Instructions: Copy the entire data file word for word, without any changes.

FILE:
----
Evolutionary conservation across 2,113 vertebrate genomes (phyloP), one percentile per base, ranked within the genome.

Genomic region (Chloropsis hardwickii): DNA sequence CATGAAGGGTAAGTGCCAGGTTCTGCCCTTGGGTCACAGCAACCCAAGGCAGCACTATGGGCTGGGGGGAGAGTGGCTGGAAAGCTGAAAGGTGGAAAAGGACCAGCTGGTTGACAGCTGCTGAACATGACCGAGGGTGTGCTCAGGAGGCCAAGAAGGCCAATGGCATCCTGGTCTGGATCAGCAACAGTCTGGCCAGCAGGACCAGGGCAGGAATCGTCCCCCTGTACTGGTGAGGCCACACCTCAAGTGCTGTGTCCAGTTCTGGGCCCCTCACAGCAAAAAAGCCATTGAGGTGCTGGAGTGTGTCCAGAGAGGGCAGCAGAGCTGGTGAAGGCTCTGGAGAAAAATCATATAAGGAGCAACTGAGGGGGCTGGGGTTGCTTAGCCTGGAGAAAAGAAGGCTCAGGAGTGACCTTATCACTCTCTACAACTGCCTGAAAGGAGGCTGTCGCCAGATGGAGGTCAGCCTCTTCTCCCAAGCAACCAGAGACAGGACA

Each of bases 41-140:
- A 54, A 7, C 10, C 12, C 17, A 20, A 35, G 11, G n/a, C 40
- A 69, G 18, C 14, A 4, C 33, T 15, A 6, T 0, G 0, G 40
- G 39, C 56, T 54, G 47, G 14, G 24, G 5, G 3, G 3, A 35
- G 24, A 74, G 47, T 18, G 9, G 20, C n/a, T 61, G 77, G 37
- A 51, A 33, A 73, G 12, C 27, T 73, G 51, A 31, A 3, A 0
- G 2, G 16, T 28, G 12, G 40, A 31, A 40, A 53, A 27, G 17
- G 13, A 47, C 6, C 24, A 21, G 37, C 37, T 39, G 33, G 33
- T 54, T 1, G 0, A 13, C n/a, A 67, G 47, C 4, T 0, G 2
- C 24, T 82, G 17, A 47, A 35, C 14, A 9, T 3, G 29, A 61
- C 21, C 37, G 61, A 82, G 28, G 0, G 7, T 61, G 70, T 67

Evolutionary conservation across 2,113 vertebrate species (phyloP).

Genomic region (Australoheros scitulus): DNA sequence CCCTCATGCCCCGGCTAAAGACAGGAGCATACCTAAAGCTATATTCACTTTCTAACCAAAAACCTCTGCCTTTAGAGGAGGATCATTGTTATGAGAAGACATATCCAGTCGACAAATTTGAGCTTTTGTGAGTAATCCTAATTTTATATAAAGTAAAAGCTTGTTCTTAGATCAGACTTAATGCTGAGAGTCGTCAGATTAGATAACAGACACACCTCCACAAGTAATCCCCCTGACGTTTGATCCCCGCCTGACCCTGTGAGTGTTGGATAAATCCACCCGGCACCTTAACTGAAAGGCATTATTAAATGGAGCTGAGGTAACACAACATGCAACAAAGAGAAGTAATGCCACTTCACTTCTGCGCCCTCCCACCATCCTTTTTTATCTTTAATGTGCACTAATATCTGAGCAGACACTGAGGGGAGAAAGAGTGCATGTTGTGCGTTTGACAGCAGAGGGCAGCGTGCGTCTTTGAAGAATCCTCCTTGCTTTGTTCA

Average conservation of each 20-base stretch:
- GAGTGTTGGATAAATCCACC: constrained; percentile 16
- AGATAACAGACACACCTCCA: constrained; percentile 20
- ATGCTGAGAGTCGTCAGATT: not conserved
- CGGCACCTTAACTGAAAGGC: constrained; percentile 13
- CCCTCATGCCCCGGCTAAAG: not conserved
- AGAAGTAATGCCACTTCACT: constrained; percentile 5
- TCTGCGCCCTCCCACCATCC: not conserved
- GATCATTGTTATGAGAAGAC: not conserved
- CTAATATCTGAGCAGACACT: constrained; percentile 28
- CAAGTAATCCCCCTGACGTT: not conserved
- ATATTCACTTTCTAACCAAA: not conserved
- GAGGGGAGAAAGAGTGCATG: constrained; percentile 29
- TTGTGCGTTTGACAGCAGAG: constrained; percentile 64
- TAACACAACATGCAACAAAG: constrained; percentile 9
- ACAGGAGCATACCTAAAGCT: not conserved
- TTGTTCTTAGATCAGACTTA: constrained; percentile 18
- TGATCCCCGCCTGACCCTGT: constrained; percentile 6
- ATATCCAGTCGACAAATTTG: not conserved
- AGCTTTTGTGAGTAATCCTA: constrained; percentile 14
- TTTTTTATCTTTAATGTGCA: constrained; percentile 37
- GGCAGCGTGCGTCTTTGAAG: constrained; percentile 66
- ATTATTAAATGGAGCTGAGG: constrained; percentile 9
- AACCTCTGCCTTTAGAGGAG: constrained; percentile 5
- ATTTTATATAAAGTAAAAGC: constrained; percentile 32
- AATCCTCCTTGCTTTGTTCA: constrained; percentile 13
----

Evolutionary conservation across 2,113 vertebrate genomes (phyloP), one percentile per base, ranked within the genome.

Genomic region (Chloropsis hardwickii): DNA sequence CATGAAGGGTAAGTGCCAGGTTCTGCCCTTGGGTCACAGCAACCCAAGGCAGCACTATGGGCTGGGGGGAGAGTGGCTGGAAAGCTGAAAGGTGGAAAAGGACCAGCTGGTTGACAGCTGCTGAACATGACCGAGGGTGTGCTCAGGAGGCCAAGAAGGCCAATGGCATCCTGGTCTGGATCAGCAACAGTCTGGCCAGCAGGACCAGGGCAGGAATCGTCCCCCTGTACTGGTGAGGCCACACCTCAAGTGCTGTGTCCAGTTCTGGGCCCCTCACAGCAAAAAAGCCATTGAGGTGCTGGAGTGTGTCCAGAGAGGGCAGCAGAGCTGGTGAAGGCTCTGGAGAAAAATCATATAAGGAGCAACTGAGGGGGCTGGGGTTGCTTAGCCTGGAGAAAAGAAGGCTCAGGAGTGACCTTATCACTCTCTACAACTGCCTGAAAGGAGGCTGTCGCCAGATGGAGGTCAGCCTCTTCTCCCAAGCAACCAGAGACAGGACA

Each of bases 41-140:
- A 54, A 7, C 10, C 12, C 17, A 20, A 35, G 11, G n/a, C 40
- A 69, G 18, C 14, A 4, C 33, T 15, A 6, T 0, G 0, G 40
- G 39, C 56, T 54, G 47, G 14, G 24, G 5, G 3, G 3, A 35
- G 24, A 74, G 47, T 18, G 9, G 20, C n/a, T 61, G 77, G 37
- A 51, A 33, A 73, G 12, C 27, T 73, G 51, A 31, A 3, A 0
- G 2, G 16, T 28, G 12, G 40, A 31, A 40, A 53, A 27, G 17
- G 13, A 47, C 6, C 24, A 21, G 37, C 37, T 39, G 33, G 33
- T 54, T 1, G 0, A 13, C n/a, A 67, G 47, C 4, T 0, G 2
- C 24, T 82, G 17, A 47, A 35, C 14, A 9, T 3, G 29, A 61
- C 21, C 37, G 61, A 82, G 28, G 0, G 7, T 61, G 70, T 67

Evolutionary conservation across 2,113 vertebrate species (phyloP).

Genomic region (Australoheros scitulus): DNA sequence CCCTCATGCCCCGGCTAAAGACAGGAGCATACCTAAAGCTATATTCACTTTCTAACCAAAAACCTCTGCCTTTAGAGGAGGATCATTGTTATGAGAAGACATATCCAGTCGACAAATTTGAGCTTTTGTGAGTAATCCTAATTTTATATAAAGTAAAAGCTTGTTCTTAGATCAGACTTAATGCTGAGAGTCGTCAGATTAGATAACAGACACACCTCCACAAGTAATCCCCCTGACGTTTGATCCCCGCCTGACCCTGTGAGTGTTGGATAAATCCACCCGGCACCTTAACTGAAAGGCATTATTAAATGGAGCTGAGGTAACACAACATGCAACAAAGAGAAGTAATGCCACTTCACTTCTGCGCCCTCCCACCATCCTTTTTTATCTTTAATGTGCACTAATATCTGAGCAGACACTGAGGGGAGAAAGAGTGCATGTTGTGCGTTTGACAGCAGAGGGCAGCGTGCGTCTTTGAAGAATCCTCCTTGCTTTGTTCA

Average conservation of each 20-base stretch:
- GAGTGTTGGATAAATCCACC: constrained; percentile 16
- AGATAACAGACACACCTCCA: constrained; percentile 20
- ATGCTGAGAGTCGTCAGATT: not conserved
- CGGCACCTTAACTGAAAGGC: constrained; percentile 13
- CCCTCATGCCCCGGCTAAAG: not conserved
- AGAAGTAATGCCACTTCACT: constrained; percentile 5
- TCTGCGCCCTCCCACCATCC: not conserved
- GATCATTGTTATGAGAAGAC: not conserved
- CTAATATCTGAGCAGACACT: constrained; percentile 28
- CAAGTAATCCCCCTGACGTT: not conserved
- ATATTCACTTTCTAACCAAA: not conserved
- GAGGGGAGAAAGAGTGCATG: constrained; percentile 29
- TTGTGCGTTTGACAGCAGAG: constrained; percentile 64
- TAACACAACATGCAACAAAG: constrained; percentile 9
- ACAGGAGCATACCTAAAGCT: not conserved
- TTGTTCTTAGATCAGACTTA: constrained; percentile 18
- TGATCCCCGCCTGACCCTGT: constrained; percentile 6
- ATATCCAGTCGACAAATTTG: not conserved
- AGCTTTTGTGAGTAATCCTA: constrained; percentile 14
- TTTTTTATCTTTAATGTGCA: constrained; percentile 37
- GGCAGCGTGCGTCTTTGAAG: constrained; percentile 66
- ATTATTAAATGGAGCTGAGG: constrained; percentile 9
- AACCTCTGCCTTTAGAGGAG: constrained; percentile 5
- ATTTTATATAAAGTAAAAGC: constrained; percentile 32
- AATCCTCCTTGCTTTGTTCA: constrained; percentile 13